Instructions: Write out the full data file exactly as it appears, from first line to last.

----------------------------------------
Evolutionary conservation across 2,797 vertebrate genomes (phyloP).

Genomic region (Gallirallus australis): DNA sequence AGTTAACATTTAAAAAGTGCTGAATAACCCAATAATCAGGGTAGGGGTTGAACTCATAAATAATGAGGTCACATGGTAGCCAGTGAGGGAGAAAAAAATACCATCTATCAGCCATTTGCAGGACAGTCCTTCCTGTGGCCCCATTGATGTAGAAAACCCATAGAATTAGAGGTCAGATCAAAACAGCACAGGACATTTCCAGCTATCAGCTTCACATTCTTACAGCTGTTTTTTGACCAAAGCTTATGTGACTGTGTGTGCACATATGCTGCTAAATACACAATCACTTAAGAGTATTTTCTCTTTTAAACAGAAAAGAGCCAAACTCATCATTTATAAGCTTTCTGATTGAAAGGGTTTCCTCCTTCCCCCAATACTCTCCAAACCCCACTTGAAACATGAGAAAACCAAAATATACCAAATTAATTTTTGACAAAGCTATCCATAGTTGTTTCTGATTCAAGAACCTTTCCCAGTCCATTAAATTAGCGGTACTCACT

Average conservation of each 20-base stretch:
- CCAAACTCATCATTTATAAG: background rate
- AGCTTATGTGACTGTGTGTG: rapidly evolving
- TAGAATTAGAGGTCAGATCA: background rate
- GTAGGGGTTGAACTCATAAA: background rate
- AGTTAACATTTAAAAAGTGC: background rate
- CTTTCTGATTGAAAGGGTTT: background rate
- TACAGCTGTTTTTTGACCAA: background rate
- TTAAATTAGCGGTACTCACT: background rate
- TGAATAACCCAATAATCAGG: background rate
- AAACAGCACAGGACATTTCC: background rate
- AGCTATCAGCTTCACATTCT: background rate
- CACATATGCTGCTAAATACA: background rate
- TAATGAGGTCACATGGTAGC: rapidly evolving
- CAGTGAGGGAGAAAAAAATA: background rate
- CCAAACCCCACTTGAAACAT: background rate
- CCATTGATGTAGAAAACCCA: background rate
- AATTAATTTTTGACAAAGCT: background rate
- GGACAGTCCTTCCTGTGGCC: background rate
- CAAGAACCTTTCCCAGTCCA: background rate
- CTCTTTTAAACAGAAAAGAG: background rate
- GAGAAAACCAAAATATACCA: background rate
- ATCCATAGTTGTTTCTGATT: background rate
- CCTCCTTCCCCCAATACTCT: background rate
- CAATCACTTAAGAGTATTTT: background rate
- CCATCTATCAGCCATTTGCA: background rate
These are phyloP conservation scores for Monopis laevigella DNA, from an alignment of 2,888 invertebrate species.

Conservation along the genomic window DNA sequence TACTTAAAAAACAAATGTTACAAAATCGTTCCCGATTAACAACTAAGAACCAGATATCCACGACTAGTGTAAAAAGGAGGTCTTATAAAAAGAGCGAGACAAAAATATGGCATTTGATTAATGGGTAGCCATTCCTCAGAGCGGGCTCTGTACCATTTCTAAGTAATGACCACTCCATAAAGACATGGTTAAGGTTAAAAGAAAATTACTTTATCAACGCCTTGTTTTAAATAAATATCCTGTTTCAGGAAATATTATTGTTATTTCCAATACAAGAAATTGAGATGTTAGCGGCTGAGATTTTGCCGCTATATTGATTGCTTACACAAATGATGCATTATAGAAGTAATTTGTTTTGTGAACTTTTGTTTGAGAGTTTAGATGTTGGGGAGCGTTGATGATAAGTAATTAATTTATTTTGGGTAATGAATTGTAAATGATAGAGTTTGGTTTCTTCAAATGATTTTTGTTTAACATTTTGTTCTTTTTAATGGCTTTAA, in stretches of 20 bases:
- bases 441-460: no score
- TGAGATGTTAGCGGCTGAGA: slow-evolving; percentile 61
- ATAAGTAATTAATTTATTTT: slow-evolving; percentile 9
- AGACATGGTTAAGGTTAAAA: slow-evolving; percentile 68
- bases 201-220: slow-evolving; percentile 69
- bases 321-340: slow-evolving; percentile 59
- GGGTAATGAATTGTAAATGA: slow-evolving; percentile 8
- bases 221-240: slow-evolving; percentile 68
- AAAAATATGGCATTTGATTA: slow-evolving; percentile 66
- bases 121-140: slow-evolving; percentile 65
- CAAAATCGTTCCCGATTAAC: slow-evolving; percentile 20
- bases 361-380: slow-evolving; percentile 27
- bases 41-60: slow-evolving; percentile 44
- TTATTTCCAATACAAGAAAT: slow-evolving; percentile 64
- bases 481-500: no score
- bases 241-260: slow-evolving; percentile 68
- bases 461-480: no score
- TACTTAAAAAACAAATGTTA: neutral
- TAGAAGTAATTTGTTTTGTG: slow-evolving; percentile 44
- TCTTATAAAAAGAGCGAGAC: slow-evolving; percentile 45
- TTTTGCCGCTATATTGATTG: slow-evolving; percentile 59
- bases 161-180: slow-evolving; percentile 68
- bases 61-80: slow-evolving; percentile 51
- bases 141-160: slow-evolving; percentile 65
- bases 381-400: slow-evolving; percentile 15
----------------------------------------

Evolutionary conservation across 2,797 vertebrate genomes (phyloP).

Genomic region (Gallirallus australis): DNA sequence AGTTAACATTTAAAAAGTGCTGAATAACCCAATAATCAGGGTAGGGGTTGAACTCATAAATAATGAGGTCACATGGTAGCCAGTGAGGGAGAAAAAAATACCATCTATCAGCCATTTGCAGGACAGTCCTTCCTGTGGCCCCATTGATGTAGAAAACCCATAGAATTAGAGGTCAGATCAAAACAGCACAGGACATTTCCAGCTATCAGCTTCACATTCTTACAGCTGTTTTTTGACCAAAGCTTATGTGACTGTGTGTGCACATATGCTGCTAAATACACAATCACTTAAGAGTATTTTCTCTTTTAAACAGAAAAGAGCCAAACTCATCATTTATAAGCTTTCTGATTGAAAGGGTTTCCTCCTTCCCCCAATACTCTCCAAACCCCACTTGAAACATGAGAAAACCAAAATATACCAAATTAATTTTTGACAAAGCTATCCATAGTTGTTTCTGATTCAAGAACCTTTCCCAGTCCATTAAATTAGCGGTACTCACT

Average conservation of each 20-base stretch:
- CCAAACTCATCATTTATAAG: background rate
- AGCTTATGTGACTGTGTGTG: rapidly evolving
- TAGAATTAGAGGTCAGATCA: background rate
- GTAGGGGTTGAACTCATAAA: background rate
- AGTTAACATTTAAAAAGTGC: background rate
- CTTTCTGATTGAAAGGGTTT: background rate
- TACAGCTGTTTTTTGACCAA: background rate
- TTAAATTAGCGGTACTCACT: background rate
- TGAATAACCCAATAATCAGG: background rate
- AAACAGCACAGGACATTTCC: background rate
- AGCTATCAGCTTCACATTCT: background rate
- CACATATGCTGCTAAATACA: background rate
- TAATGAGGTCACATGGTAGC: rapidly evolving
- CAGTGAGGGAGAAAAAAATA: background rate
- CCAAACCCCACTTGAAACAT: background rate
- CCATTGATGTAGAAAACCCA: background rate
- AATTAATTTTTGACAAAGCT: background rate
- GGACAGTCCTTCCTGTGGCC: background rate
- CAAGAACCTTTCCCAGTCCA: background rate
- CTCTTTTAAACAGAAAAGAG: background rate
- GAGAAAACCAAAATATACCA: background rate
- ATCCATAGTTGTTTCTGATT: background rate
- CCTCCTTCCCCCAATACTCT: background rate
- CAATCACTTAAGAGTATTTT: background rate
- CCATCTATCAGCCATTTGCA: background rate
These are phyloP conservation scores for Monopis laevigella DNA, from an alignment of 2,888 invertebrate species.

Conservation along the genomic window DNA sequence TACTTAAAAAACAAATGTTACAAAATCGTTCCCGATTAACAACTAAGAACCAGATATCCACGACTAGTGTAAAAAGGAGGTCTTATAAAAAGAGCGAGACAAAAATATGGCATTTGATTAATGGGTAGCCATTCCTCAGAGCGGGCTCTGTACCATTTCTAAGTAATGACCACTCCATAAAGACATGGTTAAGGTTAAAAGAAAATTACTTTATCAACGCCTTGTTTTAAATAAATATCCTGTTTCAGGAAATATTATTGTTATTTCCAATACAAGAAATTGAGATGTTAGCGGCTGAGATTTTGCCGCTATATTGATTGCTTACACAAATGATGCATTATAGAAGTAATTTGTTTTGTGAACTTTTGTTTGAGAGTTTAGATGTTGGGGAGCGTTGATGATAAGTAATTAATTTATTTTGGGTAATGAATTGTAAATGATAGAGTTTGGTTTCTTCAAATGATTTTTGTTTAACATTTTGTTCTTTTTAATGGCTTTAA, in stretches of 20 bases:
- bases 441-460: no score
- TGAGATGTTAGCGGCTGAGA: slow-evolving; percentile 61
- ATAAGTAATTAATTTATTTT: slow-evolving; percentile 9
- AGACATGGTTAAGGTTAAAA: slow-evolving; percentile 68
- bases 201-220: slow-evolving; percentile 69
- bases 321-340: slow-evolving; percentile 59
- GGGTAATGAATTGTAAATGA: slow-evolving; percentile 8
- bases 221-240: slow-evolving; percentile 68
- AAAAATATGGCATTTGATTA: slow-evolving; percentile 66
- bases 121-140: slow-evolving; percentile 65
- CAAAATCGTTCCCGATTAAC: slow-evolving; percentile 20
- bases 361-380: slow-evolving; percentile 27
- bases 41-60: slow-evolving; percentile 44
- TTATTTCCAATACAAGAAAT: slow-evolving; percentile 64
- bases 481-500: no score
- bases 241-260: slow-evolving; percentile 68
- bases 461-480: no score
- TACTTAAAAAACAAATGTTA: neutral
- TAGAAGTAATTTGTTTTGTG: slow-evolving; percentile 44
- TCTTATAAAAAGAGCGAGAC: slow-evolving; percentile 45
- TTTTGCCGCTATATTGATTG: slow-evolving; percentile 59
- bases 161-180: slow-evolving; percentile 68
- bases 61-80: slow-evolving; percentile 51
- bases 141-160: slow-evolving; percentile 65
- bases 381-400: slow-evolving; percentile 15